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Saturday, May 20, 2017

Fundamental Questions of the Christian Life # 10

Fundamental Questions of the Christian Life # 10

A Man In Need

Firstly, then, the man - the Ethiopian - and his need. Let us get his full-length portrait, as far as we can. Firstly, he is a man of high position and achievement in this world. He is a man who is successful, who has attained to a place of great honor. He is a man, evidently, of mo mean learning. He has been up to Jerusalem to worship, probably at one of the feasts, which implies that he understood the language used there by the Jews - Hebrew or Aramaic; and then he was also versed in Greek, because the passage which is quoted here from Isaiah is quoted from the Septuagint - the Greek translation of the Old Testament. For an Ethiopian that indicates a wide range of intelligence and a considerable degree of learning and knowledge.

Then, he was evidently a devoutly religious man, doubtless a Jewish proselyte, for we are told that he had made the long journey to Jerusalem in order to worship. But because he was a eunuch, laboring under a veto in the Old Testament, he was strictly forbidden to enter within a certain area of the Temple. I mention that, because it might well have put him off. As a proselyte of the gate, beyond a certain point he would meet a closed door. That might have discouraged him and kept him away: but such is his devotion that he undertakes the long journey to Jerusalem, in spite of the handicap and the seeming rebuff he would meet at the temple. He goes up to worship.

Then, having taken his long journey, in his honesty and devout sincerity, he returns, clearly a disappointed man. He has been to the very headquarters of the learning and teaching of the Scriptures, to the very center of Bible interpretation. He is returning, still in quest of something to satisfy his heart, without the real joy of having discovered. That is made perfectly clear, is it not, by the issue of this incident? There is something still eluding him, beyond his grasp, beyond his understanding.

But that is not all about him. Clearly he was a truly humble man; he was not frustrated by his own self-sufficiency - for there is nothing more frustrating to spiritual understanding than self-sufficiency. The man or woman who 'knows it all' is a frustrated person; they are not going to get through. But here is a truly humble man, conscious of his need, and ready to confess it, knowing his ignorance and having no compunction or hesitation in letting it be known that he is ignorant in this matter. "How can I, except some one shall guide me?"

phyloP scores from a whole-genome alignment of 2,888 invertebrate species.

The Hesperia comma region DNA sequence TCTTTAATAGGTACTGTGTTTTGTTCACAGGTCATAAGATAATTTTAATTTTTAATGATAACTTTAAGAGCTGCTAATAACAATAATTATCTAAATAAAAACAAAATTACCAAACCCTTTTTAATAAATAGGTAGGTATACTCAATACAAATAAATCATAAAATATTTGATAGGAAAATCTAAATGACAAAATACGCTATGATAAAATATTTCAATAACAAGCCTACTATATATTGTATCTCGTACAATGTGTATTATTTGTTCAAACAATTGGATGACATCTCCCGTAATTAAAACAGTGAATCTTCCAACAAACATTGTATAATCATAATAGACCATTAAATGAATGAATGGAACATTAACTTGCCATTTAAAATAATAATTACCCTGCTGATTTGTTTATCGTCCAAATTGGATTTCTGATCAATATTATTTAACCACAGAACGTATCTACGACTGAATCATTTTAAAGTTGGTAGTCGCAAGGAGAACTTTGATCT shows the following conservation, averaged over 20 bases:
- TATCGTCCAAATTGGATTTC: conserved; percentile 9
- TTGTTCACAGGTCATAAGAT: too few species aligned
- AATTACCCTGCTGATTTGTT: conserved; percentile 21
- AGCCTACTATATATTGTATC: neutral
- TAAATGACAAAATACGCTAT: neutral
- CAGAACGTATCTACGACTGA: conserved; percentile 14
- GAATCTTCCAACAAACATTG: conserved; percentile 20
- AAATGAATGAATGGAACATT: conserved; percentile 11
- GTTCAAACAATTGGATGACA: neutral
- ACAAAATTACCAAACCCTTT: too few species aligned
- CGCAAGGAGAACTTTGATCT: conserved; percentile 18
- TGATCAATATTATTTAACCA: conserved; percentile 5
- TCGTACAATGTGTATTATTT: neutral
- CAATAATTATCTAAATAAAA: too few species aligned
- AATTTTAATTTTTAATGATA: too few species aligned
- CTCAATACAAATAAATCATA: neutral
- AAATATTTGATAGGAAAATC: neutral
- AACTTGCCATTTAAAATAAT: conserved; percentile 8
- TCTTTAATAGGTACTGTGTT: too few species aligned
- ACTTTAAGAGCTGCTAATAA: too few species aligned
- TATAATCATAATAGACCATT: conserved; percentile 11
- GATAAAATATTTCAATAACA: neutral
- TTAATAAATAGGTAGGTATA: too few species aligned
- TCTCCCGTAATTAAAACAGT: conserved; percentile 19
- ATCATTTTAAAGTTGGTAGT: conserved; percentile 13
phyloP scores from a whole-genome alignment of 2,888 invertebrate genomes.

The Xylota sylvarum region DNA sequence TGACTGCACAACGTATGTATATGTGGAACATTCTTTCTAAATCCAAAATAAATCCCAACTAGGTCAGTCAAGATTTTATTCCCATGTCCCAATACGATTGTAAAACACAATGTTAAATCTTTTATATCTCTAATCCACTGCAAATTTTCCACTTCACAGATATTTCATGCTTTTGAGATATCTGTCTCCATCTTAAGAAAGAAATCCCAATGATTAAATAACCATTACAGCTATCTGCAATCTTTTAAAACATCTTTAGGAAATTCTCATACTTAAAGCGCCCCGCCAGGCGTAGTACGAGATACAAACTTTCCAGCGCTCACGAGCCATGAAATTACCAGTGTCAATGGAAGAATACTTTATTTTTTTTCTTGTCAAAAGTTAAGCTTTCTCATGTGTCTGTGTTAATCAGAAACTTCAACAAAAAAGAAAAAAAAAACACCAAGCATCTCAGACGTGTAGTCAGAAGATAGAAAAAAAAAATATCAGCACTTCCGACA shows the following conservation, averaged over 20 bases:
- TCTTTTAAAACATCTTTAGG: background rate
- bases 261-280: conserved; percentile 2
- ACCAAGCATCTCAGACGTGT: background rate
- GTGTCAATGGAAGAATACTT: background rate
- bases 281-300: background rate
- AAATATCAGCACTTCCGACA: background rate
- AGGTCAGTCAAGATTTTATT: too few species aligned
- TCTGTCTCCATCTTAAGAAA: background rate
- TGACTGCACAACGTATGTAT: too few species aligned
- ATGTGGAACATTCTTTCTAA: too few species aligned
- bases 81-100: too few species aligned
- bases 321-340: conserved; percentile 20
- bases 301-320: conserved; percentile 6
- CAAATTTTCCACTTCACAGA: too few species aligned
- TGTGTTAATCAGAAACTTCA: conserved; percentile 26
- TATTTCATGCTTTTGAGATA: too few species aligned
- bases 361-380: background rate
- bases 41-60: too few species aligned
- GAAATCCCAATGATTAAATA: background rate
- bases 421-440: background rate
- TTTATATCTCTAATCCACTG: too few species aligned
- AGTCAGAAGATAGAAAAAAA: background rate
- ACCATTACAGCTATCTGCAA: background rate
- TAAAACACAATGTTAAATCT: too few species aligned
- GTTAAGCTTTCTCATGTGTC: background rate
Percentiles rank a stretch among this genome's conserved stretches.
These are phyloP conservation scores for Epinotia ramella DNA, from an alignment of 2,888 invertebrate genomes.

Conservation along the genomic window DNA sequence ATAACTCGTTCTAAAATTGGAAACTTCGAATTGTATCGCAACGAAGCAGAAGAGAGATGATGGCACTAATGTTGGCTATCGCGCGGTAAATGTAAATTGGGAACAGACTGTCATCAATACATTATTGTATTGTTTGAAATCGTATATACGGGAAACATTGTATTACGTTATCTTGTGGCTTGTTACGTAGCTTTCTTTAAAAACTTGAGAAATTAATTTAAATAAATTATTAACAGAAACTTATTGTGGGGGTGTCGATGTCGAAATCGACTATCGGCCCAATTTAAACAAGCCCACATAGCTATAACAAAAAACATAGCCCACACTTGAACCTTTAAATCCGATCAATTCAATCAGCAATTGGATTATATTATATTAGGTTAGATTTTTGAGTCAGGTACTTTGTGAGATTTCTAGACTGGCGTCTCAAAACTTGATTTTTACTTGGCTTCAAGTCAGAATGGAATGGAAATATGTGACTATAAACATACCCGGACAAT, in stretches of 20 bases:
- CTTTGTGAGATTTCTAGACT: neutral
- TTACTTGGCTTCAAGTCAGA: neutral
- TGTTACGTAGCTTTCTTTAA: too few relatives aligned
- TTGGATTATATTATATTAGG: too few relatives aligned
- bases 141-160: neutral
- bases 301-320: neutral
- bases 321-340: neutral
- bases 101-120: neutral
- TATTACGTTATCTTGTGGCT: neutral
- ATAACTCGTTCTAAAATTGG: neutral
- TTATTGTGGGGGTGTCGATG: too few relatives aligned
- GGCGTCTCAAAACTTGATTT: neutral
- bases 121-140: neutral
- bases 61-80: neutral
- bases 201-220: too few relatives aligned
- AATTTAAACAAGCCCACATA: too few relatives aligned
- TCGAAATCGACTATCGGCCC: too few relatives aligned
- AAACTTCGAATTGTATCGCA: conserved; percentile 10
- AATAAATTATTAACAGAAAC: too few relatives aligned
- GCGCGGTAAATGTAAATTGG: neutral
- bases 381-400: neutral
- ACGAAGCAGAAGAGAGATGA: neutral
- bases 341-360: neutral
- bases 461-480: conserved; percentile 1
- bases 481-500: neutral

Moreover, he is a man with a Bible which is a closed book. He has a Bible, though it be the Old Testament only - it might only be the Prophets - but it is still the Bible. He had the Bible open before him, and was reading it, but it was nevertheless a closed book.

Finally, he is a man prepared to obey, ready without any hesitation to follow the light when it comes. That is, I think, the measure of the man, the life-size portrait.

Many of these things might be thought to be great advantages, providing a sure positive ground of knowing and understanding - and yet he was still in the dark! Some of those things, of course, are essential to coming to the light, but not all of them. You can do without high position, great attainments, the achieving of ambitions; you can do without great education and natural intelligence, and still get the light. On the other hand, unless you have some of them, you will not get the light. A really humble spirit, that is teachable, open to learn, and a preparedness to obey when it comes, are essential. Nevertheless, all put together, they do not constitute a guarantee of understanding. There is an 'extra,' and an 'other,' factor, without which all those things still leave you, Bible in hand, in the dark.